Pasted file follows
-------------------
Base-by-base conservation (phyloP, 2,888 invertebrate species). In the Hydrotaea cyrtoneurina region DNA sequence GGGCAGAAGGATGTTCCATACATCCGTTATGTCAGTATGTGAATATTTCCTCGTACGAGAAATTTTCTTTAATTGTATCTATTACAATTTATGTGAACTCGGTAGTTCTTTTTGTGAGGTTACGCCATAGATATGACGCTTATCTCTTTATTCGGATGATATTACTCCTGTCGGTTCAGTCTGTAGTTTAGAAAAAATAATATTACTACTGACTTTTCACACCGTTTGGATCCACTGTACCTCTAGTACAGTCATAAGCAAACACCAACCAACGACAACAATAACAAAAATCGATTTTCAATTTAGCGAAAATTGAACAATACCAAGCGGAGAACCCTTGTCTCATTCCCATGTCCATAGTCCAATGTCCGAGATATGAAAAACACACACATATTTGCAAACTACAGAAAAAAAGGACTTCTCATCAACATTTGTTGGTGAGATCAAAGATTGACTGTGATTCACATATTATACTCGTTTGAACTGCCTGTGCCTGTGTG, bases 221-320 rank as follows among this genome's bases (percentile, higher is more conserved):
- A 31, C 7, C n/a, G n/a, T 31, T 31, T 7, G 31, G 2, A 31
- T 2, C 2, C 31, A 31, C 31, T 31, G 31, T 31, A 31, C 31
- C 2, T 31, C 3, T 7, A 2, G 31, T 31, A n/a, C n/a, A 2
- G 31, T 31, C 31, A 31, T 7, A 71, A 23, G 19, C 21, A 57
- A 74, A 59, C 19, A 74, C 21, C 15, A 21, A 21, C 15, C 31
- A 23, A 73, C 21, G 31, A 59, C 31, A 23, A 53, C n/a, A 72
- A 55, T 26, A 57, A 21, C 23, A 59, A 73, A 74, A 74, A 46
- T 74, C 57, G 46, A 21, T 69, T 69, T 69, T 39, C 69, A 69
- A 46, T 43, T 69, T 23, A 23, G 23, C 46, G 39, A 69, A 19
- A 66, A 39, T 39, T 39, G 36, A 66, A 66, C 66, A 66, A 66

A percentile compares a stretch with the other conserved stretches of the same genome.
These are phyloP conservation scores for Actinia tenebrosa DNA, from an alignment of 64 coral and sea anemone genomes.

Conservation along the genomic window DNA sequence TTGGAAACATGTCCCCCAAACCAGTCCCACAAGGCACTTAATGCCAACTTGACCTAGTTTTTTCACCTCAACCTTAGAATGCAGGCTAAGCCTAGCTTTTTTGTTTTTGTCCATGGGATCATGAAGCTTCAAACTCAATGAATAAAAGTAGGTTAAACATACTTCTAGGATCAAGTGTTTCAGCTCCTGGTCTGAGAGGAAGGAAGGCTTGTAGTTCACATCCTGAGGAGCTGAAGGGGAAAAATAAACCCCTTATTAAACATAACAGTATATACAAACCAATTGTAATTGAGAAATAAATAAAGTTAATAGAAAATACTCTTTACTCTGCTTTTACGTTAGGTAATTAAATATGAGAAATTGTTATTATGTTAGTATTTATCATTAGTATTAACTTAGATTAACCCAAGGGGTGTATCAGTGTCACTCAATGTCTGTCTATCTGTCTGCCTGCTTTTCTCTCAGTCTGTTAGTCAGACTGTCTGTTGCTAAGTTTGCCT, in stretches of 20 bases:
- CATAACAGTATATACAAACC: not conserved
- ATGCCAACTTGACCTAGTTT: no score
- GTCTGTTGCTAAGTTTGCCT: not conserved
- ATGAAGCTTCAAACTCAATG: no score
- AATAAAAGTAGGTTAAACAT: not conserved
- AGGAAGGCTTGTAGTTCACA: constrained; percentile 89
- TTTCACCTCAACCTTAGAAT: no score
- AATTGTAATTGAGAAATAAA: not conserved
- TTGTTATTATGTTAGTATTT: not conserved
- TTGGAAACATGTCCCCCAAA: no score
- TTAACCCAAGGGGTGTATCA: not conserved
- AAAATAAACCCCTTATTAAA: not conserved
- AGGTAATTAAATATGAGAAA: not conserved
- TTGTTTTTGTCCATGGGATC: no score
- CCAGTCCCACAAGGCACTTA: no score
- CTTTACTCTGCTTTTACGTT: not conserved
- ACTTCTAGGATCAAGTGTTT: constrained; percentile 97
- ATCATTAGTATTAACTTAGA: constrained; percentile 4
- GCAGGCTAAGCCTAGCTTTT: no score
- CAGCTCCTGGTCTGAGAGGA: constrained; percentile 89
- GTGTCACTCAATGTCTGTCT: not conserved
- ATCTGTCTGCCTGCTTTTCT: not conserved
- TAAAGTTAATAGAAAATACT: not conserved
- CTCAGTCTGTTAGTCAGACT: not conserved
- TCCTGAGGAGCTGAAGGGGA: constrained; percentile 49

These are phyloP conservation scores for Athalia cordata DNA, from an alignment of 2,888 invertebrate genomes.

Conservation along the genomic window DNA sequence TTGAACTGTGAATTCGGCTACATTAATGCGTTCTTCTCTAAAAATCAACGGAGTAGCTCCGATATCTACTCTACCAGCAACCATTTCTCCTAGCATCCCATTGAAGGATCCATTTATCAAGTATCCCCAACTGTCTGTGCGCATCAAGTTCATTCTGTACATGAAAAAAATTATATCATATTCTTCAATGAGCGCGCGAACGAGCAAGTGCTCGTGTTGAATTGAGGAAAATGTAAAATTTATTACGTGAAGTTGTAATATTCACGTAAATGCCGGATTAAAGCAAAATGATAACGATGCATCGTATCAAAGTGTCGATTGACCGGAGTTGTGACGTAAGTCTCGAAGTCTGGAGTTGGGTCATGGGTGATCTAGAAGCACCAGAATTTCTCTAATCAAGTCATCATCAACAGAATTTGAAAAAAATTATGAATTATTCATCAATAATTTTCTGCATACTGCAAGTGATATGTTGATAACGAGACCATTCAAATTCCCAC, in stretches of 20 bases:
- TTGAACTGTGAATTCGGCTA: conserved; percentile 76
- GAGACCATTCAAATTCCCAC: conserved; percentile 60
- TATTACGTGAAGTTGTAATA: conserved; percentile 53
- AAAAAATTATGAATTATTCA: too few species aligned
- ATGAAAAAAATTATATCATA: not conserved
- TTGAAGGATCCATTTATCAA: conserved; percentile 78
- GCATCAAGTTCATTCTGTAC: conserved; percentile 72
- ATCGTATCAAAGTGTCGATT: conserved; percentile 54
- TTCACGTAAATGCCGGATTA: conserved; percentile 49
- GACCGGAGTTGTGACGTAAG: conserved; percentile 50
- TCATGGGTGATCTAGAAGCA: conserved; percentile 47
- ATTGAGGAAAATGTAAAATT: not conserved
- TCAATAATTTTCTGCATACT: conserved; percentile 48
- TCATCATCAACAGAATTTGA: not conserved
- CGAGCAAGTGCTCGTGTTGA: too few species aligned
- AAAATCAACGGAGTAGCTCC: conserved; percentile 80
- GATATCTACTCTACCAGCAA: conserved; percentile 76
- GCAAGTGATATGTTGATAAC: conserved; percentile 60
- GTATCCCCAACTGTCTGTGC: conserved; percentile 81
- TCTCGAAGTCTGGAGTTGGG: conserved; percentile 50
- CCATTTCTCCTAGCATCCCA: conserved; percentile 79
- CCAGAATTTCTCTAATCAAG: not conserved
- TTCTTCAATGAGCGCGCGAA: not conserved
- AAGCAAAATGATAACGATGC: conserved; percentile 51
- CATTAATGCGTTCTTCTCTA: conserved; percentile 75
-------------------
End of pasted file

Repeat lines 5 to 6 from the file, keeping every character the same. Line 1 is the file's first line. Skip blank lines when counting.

- G 31, T 31, C 31, A 31, T 7, A 71, A 23, G 19, C 21, A 57
- A 74, A 59, C 19, A 74, C 21, C 15, A 21, A 21, C 15, C 31